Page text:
I photographed these teosinte (the wild ancestor of maize) and maize sprouts at a workshop on seed saving at Native Seeds Search in Tuscon, AZ. This seed bank houses hundreds of landraces of crop plants, including this sprouting maize variety, that are specially adapted to the Sonoran Desert. The same crop diversity was also characteristic of ancient crops in the East, and many Indigenous communities still maintain their traditional landraces of maize and other crops.
We know from the archaeological record that maize, beans, and Mexican varieties of squash (such as pumpkins) were not widely grown in eastern North American until the last few centuries before the arrival of Europeans – beginning around 900 AD. But agriculture began in this region thousands of years earlier. Which brings me back to the lost crops – if they were lost, how do we know about them? That story begins in the 1960s, when archaeologists began to use a new technique called flotation to recover plant remains from archaeological sites. It’s not rocket science – you take a soil sample from an archaeological context, like a pile of ancient garbage or a storage pit, and you put it in a bucket of water. The organic material floats to the top, you skim it off, dry it out, and look at it under a microscope.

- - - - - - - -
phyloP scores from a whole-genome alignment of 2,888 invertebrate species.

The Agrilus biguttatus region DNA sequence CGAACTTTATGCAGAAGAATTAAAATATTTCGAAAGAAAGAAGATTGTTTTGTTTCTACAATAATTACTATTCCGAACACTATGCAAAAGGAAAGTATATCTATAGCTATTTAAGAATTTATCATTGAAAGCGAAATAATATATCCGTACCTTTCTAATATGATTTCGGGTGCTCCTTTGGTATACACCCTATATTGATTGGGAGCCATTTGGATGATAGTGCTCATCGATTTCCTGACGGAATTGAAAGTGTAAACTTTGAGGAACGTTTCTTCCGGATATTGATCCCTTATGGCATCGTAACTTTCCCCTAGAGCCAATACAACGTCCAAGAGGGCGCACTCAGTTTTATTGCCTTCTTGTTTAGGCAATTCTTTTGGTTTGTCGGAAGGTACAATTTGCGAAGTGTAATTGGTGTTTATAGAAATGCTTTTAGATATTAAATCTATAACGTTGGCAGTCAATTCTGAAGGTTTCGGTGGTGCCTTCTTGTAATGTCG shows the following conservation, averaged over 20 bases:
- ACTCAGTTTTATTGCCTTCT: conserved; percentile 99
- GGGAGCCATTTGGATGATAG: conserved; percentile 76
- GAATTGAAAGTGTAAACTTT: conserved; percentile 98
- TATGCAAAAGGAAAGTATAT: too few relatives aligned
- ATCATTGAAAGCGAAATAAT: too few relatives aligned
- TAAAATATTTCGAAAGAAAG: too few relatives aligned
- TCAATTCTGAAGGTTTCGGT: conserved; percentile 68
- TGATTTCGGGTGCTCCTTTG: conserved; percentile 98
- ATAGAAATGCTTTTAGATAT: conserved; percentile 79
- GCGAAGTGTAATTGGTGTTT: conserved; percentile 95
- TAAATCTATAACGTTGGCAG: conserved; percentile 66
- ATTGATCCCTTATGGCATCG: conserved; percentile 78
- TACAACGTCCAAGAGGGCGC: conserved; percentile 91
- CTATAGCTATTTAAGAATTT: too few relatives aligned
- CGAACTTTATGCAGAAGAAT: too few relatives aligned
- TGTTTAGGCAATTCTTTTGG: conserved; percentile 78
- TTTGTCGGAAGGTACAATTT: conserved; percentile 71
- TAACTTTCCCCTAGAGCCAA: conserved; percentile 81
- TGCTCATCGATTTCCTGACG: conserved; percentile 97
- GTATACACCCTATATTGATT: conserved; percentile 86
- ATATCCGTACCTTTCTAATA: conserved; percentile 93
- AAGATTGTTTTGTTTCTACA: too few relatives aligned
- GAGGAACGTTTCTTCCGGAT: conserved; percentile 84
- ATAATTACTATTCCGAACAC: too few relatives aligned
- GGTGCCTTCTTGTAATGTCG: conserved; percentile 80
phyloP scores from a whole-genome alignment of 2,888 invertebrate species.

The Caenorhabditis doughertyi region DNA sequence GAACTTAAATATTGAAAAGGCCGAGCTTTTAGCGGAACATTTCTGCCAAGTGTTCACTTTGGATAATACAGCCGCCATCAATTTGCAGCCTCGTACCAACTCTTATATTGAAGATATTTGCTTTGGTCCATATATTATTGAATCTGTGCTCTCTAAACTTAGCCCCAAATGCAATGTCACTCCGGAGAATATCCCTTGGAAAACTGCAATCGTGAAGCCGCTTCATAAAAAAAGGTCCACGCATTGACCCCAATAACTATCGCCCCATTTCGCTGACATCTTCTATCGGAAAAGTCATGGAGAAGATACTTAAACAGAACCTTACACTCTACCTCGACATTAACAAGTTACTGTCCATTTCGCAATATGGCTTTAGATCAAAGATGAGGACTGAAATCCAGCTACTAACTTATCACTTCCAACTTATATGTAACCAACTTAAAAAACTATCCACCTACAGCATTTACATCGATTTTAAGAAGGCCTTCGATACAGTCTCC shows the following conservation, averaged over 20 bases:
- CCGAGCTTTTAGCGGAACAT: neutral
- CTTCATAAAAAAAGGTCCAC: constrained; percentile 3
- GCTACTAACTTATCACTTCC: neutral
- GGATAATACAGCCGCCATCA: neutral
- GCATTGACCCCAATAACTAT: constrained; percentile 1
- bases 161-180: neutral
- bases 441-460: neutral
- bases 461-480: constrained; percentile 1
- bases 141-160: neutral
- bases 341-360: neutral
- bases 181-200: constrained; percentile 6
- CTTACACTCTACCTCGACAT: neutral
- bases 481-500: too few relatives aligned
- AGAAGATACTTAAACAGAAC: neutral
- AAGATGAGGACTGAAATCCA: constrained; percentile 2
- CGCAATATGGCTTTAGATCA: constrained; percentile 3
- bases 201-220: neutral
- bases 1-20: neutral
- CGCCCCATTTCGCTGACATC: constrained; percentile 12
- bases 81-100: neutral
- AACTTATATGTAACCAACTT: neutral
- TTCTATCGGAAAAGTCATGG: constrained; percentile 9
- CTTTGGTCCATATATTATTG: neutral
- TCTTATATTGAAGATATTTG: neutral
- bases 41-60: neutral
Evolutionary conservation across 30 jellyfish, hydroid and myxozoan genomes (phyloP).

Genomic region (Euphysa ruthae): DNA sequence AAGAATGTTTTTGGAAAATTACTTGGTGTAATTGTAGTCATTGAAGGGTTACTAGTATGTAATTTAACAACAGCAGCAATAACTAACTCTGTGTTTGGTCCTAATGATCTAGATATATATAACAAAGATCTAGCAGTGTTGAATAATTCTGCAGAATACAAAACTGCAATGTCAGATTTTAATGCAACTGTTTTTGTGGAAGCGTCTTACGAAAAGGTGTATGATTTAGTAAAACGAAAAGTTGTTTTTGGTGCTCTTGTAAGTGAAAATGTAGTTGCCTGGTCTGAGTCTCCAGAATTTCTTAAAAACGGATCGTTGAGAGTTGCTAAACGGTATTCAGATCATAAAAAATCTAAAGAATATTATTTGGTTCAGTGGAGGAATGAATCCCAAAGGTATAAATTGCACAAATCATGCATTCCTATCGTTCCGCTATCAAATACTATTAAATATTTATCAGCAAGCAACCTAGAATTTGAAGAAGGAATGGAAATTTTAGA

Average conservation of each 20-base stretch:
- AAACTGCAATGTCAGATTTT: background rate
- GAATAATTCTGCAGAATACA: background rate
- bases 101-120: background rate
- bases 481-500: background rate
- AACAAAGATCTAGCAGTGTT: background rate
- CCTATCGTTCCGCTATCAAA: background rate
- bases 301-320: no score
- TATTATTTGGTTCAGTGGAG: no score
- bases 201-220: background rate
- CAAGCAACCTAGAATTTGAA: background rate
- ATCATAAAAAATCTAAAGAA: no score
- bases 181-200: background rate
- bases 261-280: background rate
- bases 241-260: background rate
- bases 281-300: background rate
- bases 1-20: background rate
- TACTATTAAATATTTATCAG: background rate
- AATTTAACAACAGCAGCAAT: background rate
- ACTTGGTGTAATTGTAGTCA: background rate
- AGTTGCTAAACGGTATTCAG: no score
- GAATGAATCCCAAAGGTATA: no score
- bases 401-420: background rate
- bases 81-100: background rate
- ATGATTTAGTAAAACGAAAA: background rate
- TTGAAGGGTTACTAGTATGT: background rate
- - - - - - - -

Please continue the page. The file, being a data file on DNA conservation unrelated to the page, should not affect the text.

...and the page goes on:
My students processing flotation samples near Avon, NY, in the summer of 2011, and the end results we hope to find: tiny fragments of ancient plants (in this case, erect knotweed sprouts!)
This simple methodological innovation changed everything, though. As thousands of liters of sediment were floated all across eastern North America, it became apparent that several unknown crops had been cultivated for their seed, while at the same time the advent of radiocarbon dating revealed that agriculture dated back a whopping 4,000 years – much longer than anyone had thought before. To answer early skeptics, paleoethnobotanists got creative. They dissected ancient human poops – yes! Poops! – and found that they were full of the seeds of the lost crops. They also found the lost crops stored in baskets and bags or bundled in dry rock shelters. By carefully analyzing the size and shape of the ancient seeds, they were able to demonstrate that some of the lost crops were actually domesticated. This means that they had diverged, in the evolutionary sense, from wild populations and could be recognized as distinct sub-species.